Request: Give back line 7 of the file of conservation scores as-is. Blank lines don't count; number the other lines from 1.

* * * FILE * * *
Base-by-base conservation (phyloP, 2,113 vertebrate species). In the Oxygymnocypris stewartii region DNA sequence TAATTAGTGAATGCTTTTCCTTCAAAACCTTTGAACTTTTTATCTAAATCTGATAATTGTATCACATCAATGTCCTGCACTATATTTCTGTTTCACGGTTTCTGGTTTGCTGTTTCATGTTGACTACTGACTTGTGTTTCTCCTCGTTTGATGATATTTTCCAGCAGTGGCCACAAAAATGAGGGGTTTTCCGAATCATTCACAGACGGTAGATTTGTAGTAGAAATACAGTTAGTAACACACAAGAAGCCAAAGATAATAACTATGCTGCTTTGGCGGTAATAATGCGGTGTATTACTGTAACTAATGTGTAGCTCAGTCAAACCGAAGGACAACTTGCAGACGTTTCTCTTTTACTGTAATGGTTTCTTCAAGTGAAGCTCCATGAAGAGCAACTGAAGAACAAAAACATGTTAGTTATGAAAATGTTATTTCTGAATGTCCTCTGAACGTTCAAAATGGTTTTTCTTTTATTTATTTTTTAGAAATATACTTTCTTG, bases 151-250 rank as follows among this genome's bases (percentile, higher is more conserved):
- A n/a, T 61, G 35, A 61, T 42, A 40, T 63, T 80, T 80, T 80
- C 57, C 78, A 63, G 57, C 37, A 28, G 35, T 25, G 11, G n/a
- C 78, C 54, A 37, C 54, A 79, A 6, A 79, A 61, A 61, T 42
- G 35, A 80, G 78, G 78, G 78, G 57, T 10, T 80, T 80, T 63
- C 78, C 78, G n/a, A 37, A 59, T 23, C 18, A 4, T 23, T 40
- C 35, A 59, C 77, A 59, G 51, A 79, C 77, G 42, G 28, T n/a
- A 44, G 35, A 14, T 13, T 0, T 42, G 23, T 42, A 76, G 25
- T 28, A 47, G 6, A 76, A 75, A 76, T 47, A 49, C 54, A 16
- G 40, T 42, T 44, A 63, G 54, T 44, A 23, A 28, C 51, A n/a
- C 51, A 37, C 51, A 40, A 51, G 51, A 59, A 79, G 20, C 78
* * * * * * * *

- C 35, A 59, C 77, A 59, G 51, A 79, C 77, G 42, G 28, T n/a